Deaths from terrorism fell for the fourth consecutive year, after peaking in 2014. The number of deaths has now decreased by 52 percent since 2014, falling from 33,555 to 15,952, says the 2019 Global Terrorism Index.
The annual Index, now in its seventh year, is developed by the Institute for Economics & Peace (IEP) and provides the most comprehensive resource on global terrorist trends.
The total number of deaths fell by 15 percent in 2018, with the largest falls occurring in Iraq and Somalia on the back of the defeat of Islamic State of Iraq and the Levant (ISIL) in Iraq and US-led airstrikes on Al-Shabaab. The fall in deaths was also reflected in country scores, with 98 countries improving compared to 40 that deteriorated, the Index says. This is the highest number of countries to record a year-on-year improvement since 2004, it notes.
However, while the GTI finds that the intensity of terrorism has declined, it also shows that terrorism is still widespread and increasing, with 71 countries suffering from at least one death. This is the second highest number since the beginning of the century, according to the Index.
- The number of countries recording a death from terrorism increased from 67 countries to 71 in 2018.
- Afghanistan had the largest increase in deaths from terrorism, up by 59 percent from the prior year, and is now at the bottom of the index.
- For the first time since 2003, Iraq was not the country most impacted by terrorism.
- Other than Afghanistan only three other countries — Nigeria, Mali and Mozambique — recorded a substantial increase in deaths from terrorism in 2018. Each of these countries recorded more than 100 additional deaths.
- South Asia has had the highest impact from terrorism since 2002, while Central America and the Caribbean region has had the lowest impact.
Steve Killelea, Executive Chairman of IEP, says: "IEP's research finds that conflict and state sponsored terror are the key causes of terrorism. In 2018, over 95 percent of deaths from terrorism were occurring in countries that were already in conflict. When combined with countries with high levels of political terror the number jumps to more than 99 percent. Of the 10 countries most impacted by terrorism, all were involved in at least one violent conflict last year."
For North America, Western Europe, and Oceania, the threat of far-right political terrorism has been rising over the past five years, with 19 countries affected by attacks in the period, the Index says. In these regions far-right attacks increased by 320 percent between 2014 and 2018. This trend has continued into 2019, with 77 deaths attributed to far-right terrorism from the start of the year until the end of September. Unlike Islamist terrorism, none of the perpetrators in 2018 claimed to be a member of an organized terrorist group, according to the Index, which makes it difficult for security enterprises to prevent attacks.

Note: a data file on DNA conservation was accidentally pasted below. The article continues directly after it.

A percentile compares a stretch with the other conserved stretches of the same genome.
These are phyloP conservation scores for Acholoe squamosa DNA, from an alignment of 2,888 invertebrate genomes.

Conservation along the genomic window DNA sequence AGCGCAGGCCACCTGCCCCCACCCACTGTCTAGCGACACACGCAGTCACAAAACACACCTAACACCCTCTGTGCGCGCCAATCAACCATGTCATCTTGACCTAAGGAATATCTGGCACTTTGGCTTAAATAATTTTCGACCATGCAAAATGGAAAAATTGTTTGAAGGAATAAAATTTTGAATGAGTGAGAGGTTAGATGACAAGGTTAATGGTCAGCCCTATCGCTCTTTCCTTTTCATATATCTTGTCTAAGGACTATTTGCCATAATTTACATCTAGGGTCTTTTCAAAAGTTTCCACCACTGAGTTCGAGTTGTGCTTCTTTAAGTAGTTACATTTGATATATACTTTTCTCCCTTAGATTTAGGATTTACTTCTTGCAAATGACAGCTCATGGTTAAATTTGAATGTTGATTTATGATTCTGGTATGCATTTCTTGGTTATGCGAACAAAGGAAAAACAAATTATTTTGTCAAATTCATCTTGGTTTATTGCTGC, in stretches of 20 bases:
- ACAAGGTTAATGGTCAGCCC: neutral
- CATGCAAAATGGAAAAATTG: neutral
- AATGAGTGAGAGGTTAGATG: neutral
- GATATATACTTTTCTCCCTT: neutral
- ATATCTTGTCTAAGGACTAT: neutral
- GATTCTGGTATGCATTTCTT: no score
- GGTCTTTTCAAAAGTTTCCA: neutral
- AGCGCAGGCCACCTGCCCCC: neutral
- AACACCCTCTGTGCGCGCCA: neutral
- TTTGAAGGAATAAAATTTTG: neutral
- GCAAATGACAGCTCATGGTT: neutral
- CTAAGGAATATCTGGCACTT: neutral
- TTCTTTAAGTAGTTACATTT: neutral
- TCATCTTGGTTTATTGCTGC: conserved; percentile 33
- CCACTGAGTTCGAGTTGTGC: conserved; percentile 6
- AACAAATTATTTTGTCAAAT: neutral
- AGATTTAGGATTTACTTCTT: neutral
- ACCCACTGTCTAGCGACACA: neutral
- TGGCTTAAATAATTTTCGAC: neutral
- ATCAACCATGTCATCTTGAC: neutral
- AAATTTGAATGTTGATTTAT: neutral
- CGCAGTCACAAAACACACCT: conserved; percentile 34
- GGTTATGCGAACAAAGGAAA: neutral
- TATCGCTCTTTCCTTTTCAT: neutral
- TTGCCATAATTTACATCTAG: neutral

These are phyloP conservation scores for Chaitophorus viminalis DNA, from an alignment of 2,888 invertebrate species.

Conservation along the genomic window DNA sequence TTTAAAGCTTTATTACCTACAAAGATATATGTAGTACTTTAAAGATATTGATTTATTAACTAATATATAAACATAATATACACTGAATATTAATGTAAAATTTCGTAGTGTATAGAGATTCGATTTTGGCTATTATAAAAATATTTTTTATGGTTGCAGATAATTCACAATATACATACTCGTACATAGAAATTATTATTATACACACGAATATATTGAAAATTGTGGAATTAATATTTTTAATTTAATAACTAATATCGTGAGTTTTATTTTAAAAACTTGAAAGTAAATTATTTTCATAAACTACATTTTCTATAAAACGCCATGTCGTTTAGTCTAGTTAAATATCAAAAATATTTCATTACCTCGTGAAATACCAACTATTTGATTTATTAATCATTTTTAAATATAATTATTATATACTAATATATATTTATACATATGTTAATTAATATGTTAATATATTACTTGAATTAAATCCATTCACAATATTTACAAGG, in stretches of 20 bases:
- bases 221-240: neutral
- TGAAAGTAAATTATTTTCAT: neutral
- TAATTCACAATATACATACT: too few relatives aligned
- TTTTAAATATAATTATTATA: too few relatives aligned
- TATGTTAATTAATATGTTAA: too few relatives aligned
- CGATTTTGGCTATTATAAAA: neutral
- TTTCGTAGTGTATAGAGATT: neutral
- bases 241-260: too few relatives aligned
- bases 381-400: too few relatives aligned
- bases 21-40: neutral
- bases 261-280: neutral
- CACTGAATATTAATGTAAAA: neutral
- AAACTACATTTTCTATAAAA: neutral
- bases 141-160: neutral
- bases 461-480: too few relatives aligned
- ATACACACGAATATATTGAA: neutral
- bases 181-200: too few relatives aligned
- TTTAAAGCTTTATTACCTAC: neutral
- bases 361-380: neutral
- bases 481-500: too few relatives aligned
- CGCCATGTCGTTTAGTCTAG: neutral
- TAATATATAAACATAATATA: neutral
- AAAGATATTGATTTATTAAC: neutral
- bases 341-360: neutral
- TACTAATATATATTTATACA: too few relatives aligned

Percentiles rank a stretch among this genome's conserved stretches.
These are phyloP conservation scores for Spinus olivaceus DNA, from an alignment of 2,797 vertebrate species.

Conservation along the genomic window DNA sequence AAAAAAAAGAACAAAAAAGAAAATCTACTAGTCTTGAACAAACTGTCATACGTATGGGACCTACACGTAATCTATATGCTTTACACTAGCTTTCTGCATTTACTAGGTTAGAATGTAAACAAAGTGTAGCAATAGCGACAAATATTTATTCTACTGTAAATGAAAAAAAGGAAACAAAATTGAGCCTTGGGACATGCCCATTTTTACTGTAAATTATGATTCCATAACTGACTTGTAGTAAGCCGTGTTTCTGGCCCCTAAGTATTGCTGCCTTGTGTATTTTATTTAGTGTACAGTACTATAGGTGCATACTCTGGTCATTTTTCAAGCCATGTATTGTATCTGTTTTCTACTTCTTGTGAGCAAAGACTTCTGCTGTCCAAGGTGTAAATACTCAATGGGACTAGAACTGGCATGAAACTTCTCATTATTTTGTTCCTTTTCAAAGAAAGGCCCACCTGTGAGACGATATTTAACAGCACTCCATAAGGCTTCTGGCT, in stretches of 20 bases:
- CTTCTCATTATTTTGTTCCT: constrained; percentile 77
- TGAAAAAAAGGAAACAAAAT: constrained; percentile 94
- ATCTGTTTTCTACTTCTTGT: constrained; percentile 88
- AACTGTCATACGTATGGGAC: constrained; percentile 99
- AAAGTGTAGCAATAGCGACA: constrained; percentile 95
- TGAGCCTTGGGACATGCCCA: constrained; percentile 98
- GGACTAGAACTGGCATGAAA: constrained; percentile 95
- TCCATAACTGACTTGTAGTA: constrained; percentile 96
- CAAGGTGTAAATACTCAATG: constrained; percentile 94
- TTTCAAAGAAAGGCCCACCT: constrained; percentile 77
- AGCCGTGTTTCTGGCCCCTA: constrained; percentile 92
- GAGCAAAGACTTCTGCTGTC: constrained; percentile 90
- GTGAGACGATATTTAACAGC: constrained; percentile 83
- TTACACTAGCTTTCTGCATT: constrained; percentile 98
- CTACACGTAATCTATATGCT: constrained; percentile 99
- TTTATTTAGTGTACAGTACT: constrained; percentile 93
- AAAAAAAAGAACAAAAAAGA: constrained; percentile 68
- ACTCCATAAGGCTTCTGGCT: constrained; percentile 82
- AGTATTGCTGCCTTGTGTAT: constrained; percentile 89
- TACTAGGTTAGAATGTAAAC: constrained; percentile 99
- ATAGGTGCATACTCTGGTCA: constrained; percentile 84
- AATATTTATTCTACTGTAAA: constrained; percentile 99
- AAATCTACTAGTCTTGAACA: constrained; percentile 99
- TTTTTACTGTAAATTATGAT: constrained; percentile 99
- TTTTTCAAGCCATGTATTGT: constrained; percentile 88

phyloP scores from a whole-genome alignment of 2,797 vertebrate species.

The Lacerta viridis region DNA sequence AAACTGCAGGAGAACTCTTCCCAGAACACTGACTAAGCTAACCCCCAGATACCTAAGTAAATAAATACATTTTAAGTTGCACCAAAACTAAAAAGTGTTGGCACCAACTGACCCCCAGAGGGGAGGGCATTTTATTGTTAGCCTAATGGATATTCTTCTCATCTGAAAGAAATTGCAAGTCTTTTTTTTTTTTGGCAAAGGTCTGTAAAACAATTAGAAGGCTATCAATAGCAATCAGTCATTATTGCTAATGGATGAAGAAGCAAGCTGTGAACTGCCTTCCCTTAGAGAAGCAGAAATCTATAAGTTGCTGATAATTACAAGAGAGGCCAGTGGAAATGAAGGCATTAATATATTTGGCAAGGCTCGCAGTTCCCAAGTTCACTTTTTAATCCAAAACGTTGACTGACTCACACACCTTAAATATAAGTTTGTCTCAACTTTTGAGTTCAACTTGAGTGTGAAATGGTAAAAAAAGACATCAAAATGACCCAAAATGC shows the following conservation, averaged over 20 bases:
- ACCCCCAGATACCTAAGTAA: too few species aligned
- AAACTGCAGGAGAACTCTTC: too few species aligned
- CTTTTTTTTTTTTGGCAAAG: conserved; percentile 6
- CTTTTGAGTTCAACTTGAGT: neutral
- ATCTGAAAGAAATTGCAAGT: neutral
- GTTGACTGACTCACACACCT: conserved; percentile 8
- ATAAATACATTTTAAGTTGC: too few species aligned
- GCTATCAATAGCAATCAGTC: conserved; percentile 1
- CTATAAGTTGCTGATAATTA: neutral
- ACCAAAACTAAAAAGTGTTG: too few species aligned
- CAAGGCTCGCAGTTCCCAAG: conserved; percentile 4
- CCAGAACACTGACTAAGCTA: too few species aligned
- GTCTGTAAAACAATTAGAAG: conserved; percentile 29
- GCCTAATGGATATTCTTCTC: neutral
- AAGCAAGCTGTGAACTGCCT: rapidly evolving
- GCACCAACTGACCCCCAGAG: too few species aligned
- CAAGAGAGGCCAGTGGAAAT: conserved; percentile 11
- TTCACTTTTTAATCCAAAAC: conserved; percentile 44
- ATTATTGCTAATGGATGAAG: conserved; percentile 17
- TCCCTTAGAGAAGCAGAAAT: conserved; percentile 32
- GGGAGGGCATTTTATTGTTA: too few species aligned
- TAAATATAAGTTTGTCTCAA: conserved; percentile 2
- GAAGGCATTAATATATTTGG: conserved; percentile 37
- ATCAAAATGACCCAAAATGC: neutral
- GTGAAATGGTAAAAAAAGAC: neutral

The rise in terrorist activity in Afghanistan, coupled with the winding down of the conflicts in Syria and Iraq, resulted in the Taliban overtaking ISIL as the world's deadliest terrorist group in 2018. The number of deaths attributed to the Taliban rose by just under 71 percent, to 6,103, and accounted for 38 per cent of all deaths globally. In contrast, deaths attributed to ISIL fell globally by just less than 70 percent, falling from 4,350 in 2017, to 1,328 in 2018.
However, some ISIL affiliate groups have recorded increased levels of terrorist activity, the Index says. The Khorasan Chapter of the Islamic State was the fourth deadliest terrorist group in 2018, with more than 1,000 recorded deaths, with the majority of the deaths occurring in Afghanistan. In total, there were 13 groups or movements who each killed more than hundred people in 2018.
There has also been an increase in female participation in terrorism, although it still accounts for a small percentage of all attacks, according to the Index. The trend has intensified over the past five years, with the number of female suicide attacks increasing by 450 percent between 2013 and 2018. In contrast, male suicide attacks fell by 47 percent over the same period. Most of the increase, says the Index, can be attributed to Boko Haram, accounting for nearly 80 percent of all female suicide attacks in the last five years.
In Europe, the number of deaths from terrorism fell for the second successive year, from over two hundred in 2017 to 62 in 2018. Only two attacks killed five or more people.
According to the Index, the fall in terrorism has also been accompanied by a reduction in the global economic impact of terrorism, decreasing by 38 percent to $33 billion in 2018. Compared to other forms of violence such as homicide, armed conflict, and military expenditure, terrorism is a small percentage of the total global cost of violence, which was equal to $14.1 trillion in 2018. However, the true economic impact of terrorism is likely to be much higher, says the Index, as the figures do not account for the indirect impacts on business, investment, and the costs associated with security agencies in countering terrorism.